BGO Ownership Group
- Feb 1, 2010
- Reaction score
- Waynesboro, VA
Anyone else see this? They are moving more towards software, which I guess is more profitable. Intersting read here:
http://www.economist.com/blogs/schumpeter/2011/08/hewlett-packard’s-overhaulA MARINE geologist would have no problem grasping one of the main mechanisms of the information technology (IT) industry: after new technology is introduced, it sinks, often quite quickly, to the bottom of the IT ocean and becomes part of its sediment—commodities that are well understood, easily copied and hence not very profitable. This is why IT firms are always trying to move “up the stack”, reducing their dependence on hardware and pushing up into software and services, where margins are higher.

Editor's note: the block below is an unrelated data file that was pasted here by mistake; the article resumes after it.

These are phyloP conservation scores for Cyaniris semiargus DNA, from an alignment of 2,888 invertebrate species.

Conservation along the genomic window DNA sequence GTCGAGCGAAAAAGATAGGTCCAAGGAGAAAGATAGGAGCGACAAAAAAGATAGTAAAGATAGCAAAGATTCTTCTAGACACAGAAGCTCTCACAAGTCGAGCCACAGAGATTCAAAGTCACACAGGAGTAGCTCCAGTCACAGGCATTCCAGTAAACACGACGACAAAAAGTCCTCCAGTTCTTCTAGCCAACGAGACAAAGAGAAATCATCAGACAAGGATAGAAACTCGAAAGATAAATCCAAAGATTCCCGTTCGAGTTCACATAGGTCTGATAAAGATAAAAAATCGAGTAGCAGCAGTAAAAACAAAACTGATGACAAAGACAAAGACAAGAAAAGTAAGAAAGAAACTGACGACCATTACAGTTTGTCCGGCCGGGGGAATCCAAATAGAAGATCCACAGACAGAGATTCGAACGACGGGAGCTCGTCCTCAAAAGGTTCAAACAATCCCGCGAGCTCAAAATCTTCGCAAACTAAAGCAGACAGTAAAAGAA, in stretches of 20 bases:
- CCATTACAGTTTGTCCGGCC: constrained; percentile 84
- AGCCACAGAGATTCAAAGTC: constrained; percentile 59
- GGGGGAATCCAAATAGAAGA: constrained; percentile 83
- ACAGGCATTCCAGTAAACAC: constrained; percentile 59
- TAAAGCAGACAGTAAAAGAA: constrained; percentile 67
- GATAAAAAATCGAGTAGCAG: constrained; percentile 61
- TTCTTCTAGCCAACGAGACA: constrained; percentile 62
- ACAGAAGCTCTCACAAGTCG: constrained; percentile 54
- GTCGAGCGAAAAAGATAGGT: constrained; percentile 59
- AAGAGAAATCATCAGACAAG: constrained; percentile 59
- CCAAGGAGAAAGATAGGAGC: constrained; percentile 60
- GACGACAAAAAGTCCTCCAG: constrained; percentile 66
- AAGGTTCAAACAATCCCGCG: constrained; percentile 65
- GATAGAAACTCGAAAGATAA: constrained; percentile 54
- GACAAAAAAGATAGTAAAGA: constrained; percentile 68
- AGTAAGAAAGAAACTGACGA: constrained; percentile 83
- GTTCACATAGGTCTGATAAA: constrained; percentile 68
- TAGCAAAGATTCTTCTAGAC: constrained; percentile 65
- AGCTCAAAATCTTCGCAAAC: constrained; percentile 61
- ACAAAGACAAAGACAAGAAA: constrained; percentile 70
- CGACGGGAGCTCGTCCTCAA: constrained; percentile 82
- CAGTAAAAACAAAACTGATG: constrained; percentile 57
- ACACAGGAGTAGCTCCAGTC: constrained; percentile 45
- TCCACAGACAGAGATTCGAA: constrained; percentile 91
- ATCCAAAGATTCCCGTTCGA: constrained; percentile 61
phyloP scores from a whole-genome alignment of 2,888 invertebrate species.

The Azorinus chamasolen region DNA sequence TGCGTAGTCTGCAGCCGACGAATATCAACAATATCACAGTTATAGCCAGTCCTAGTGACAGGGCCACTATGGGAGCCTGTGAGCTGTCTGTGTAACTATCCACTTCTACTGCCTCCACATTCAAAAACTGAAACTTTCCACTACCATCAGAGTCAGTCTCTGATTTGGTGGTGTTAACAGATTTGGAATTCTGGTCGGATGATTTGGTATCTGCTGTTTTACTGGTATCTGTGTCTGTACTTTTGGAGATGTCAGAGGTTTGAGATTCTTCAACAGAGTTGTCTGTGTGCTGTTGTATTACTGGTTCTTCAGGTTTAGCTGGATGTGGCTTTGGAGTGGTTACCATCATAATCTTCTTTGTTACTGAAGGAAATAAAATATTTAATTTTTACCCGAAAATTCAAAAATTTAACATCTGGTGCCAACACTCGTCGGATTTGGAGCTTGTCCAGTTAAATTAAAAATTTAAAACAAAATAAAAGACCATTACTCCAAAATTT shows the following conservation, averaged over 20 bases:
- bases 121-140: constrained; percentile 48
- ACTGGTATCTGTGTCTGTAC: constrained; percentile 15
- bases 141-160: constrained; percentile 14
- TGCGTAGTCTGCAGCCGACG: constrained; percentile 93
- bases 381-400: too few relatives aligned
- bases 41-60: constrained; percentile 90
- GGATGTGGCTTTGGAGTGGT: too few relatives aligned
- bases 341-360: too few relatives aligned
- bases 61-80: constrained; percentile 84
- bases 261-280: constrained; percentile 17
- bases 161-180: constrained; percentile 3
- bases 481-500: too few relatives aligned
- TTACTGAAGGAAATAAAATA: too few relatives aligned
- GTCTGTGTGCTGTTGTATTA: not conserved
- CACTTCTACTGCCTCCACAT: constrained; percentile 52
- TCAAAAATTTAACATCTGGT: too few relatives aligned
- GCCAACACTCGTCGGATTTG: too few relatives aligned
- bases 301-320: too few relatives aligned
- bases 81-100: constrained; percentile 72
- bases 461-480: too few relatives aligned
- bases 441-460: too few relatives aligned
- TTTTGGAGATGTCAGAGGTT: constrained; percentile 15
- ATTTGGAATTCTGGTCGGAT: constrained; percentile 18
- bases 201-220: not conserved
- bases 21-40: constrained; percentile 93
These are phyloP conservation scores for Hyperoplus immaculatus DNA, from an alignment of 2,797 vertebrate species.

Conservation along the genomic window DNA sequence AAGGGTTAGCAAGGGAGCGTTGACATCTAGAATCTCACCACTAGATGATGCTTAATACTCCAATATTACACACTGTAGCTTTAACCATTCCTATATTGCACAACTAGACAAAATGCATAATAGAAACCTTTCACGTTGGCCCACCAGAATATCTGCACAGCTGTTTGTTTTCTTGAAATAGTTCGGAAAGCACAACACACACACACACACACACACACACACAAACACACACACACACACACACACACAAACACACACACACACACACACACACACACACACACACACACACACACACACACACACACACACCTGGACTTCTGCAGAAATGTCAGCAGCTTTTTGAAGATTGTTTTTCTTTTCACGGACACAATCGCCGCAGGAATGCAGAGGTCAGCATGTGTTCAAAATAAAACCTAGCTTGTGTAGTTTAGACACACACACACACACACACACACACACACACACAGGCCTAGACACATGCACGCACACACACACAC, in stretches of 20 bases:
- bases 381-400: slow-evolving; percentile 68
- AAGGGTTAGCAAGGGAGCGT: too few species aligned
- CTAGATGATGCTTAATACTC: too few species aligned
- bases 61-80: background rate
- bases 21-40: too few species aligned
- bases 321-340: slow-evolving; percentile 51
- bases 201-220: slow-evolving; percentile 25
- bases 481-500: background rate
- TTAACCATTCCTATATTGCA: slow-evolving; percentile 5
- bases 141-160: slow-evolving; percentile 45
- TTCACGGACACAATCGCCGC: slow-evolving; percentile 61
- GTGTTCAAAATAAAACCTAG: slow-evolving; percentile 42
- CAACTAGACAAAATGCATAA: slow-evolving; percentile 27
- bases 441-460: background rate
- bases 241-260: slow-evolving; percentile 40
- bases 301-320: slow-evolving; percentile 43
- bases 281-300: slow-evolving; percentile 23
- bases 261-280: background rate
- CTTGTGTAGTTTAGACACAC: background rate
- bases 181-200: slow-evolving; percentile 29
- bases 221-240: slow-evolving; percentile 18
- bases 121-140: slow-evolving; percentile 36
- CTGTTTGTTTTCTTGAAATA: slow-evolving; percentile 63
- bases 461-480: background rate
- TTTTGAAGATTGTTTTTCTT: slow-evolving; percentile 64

These opposing movements help to understand why Hewlett-Packard, the world’s biggest computer-maker, announced on Thursday, August 18th, that it plans to sell its personal computer business, stop making smartphones and computing tablets based on the firm’s webOS operating system and buy Autonomy, Britain’s biggest software firm, for $10.3 billion.
PCs are still HP’s biggest business, with $9.6 billion in revenues in the past quarter. No other firm sells more desktop and laptop computers—about 64m last year, 18.5% of the global market. But with an operating margn of 5.9% it is only half as profitable as HP’s other businesses. And this is unlikely to change. “The tablet effect is real”, Léo Apotheker, the firm’s boss, said in a conference call, referring to the fact that consumers are increasingly buying tablets instead of PCs. HP’s board has thus asked him to “examine all possible options” for what to do with the “personal systems group”, which sells mainly PCs. This essentially means that HP has put up a “for sale” sign over it.